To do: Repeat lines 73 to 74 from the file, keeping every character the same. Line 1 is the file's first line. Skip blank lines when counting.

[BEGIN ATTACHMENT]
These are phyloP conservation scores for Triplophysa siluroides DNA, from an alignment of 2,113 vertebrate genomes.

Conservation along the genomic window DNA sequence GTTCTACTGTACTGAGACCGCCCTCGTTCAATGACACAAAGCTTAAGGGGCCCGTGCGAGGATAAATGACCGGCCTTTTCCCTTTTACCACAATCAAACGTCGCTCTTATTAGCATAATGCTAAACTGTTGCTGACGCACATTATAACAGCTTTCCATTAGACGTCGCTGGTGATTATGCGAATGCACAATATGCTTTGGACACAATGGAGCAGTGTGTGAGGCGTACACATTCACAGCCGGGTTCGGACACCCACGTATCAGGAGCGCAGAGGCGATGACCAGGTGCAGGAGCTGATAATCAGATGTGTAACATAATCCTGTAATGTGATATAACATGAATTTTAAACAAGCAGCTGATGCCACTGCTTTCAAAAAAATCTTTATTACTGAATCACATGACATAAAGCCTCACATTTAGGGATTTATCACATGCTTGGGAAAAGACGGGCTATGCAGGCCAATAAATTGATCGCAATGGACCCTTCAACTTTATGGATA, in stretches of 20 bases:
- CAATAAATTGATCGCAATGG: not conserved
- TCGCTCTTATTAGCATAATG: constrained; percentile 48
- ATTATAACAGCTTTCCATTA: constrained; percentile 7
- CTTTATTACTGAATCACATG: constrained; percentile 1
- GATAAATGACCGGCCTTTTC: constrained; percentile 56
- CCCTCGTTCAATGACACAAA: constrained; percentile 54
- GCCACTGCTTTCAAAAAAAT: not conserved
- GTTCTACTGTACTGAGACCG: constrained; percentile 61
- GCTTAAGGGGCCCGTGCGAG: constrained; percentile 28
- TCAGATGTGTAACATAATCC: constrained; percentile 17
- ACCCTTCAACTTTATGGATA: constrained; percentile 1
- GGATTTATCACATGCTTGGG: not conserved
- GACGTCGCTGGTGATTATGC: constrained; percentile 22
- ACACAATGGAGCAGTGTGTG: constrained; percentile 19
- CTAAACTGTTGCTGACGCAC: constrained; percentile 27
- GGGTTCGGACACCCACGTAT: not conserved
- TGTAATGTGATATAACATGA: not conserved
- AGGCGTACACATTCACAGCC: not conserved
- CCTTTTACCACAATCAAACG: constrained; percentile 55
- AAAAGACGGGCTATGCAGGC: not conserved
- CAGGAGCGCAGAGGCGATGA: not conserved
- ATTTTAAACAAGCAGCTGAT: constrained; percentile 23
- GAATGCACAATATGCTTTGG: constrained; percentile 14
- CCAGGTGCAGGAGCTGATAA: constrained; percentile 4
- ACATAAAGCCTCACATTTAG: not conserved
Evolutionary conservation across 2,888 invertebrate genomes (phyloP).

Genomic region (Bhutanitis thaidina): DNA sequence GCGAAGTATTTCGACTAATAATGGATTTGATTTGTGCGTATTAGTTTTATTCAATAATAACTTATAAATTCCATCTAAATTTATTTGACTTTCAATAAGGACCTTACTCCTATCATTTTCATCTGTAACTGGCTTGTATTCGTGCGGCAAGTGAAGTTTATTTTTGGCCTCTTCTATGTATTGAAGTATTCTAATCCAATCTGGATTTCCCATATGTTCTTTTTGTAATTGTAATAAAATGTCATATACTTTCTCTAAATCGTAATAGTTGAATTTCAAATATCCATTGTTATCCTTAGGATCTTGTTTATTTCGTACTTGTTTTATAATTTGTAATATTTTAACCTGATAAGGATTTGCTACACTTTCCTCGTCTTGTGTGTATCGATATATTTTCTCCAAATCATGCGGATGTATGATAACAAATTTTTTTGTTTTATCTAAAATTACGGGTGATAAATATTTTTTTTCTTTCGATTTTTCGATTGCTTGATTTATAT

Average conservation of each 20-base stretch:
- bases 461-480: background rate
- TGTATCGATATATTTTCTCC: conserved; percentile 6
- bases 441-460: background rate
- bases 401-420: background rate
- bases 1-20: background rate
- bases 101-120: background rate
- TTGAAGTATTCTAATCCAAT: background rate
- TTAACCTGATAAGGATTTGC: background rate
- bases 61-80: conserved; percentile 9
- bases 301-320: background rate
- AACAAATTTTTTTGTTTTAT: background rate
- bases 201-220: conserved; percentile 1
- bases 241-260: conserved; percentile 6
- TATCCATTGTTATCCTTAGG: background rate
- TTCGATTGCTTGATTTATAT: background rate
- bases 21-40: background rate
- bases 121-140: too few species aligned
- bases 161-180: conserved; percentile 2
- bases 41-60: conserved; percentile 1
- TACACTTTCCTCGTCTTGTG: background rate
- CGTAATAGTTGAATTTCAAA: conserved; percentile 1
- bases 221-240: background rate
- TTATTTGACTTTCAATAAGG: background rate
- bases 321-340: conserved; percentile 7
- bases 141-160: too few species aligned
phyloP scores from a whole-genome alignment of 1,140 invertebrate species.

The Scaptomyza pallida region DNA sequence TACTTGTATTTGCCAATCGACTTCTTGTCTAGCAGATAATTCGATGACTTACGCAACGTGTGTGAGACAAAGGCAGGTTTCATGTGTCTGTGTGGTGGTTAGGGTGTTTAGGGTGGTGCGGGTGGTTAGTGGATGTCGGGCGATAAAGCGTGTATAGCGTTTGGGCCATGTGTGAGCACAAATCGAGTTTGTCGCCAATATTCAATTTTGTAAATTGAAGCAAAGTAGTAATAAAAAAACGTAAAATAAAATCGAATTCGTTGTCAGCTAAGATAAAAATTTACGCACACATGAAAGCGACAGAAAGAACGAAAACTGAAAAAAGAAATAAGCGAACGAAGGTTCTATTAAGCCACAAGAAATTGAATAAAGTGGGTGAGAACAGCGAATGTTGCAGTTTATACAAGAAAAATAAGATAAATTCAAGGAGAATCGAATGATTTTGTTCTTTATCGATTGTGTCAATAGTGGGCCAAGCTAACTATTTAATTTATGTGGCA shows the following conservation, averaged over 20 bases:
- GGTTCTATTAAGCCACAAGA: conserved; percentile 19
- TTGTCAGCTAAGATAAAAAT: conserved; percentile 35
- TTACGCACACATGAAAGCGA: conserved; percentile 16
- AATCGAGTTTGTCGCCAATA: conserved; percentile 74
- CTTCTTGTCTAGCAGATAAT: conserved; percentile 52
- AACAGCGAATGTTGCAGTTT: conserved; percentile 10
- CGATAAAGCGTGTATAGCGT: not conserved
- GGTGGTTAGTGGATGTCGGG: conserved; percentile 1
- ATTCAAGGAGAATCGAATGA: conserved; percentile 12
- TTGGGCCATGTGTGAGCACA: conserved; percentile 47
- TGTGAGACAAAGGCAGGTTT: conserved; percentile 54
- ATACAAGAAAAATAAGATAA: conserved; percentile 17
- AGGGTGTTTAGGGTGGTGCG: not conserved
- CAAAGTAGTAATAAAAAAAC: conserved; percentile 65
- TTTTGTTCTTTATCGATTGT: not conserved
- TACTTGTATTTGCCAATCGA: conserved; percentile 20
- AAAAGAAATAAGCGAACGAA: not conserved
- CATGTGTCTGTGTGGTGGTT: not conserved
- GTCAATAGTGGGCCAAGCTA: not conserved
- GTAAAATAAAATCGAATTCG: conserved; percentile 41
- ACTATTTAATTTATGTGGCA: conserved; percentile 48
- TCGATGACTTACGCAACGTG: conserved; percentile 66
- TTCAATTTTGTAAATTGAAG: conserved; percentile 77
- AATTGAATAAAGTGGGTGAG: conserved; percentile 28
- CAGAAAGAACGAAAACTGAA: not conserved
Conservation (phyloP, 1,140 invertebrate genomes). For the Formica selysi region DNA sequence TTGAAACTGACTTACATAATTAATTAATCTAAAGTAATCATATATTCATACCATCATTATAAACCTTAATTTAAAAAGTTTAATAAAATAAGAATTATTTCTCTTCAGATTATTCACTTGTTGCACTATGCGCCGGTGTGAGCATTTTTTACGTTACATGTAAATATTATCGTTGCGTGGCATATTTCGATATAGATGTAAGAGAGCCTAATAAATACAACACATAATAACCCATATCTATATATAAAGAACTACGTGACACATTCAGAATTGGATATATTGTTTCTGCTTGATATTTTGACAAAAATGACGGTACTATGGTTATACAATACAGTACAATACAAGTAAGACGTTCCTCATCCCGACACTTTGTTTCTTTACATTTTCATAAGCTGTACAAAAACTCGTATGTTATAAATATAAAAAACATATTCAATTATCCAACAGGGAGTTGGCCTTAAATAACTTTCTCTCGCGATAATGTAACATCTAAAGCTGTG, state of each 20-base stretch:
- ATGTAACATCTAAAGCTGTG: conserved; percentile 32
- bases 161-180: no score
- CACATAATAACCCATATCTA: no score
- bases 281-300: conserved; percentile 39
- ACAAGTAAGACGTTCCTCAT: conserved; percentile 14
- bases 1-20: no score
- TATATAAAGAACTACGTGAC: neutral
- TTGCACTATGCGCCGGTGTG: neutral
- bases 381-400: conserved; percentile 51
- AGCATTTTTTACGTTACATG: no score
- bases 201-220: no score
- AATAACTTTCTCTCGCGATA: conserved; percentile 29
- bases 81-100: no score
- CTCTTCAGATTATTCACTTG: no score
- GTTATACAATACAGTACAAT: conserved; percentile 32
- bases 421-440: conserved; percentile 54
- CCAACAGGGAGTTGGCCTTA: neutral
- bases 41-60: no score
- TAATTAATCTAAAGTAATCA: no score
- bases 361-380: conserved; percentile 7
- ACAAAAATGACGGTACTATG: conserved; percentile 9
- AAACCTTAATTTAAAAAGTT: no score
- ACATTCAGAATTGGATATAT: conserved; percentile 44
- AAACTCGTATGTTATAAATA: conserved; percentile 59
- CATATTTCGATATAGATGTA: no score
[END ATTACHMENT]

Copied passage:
- TACTTGTATTTGCCAATCGA: conserved; percentile 20
- AAAAGAAATAAGCGAACGAA: not conserved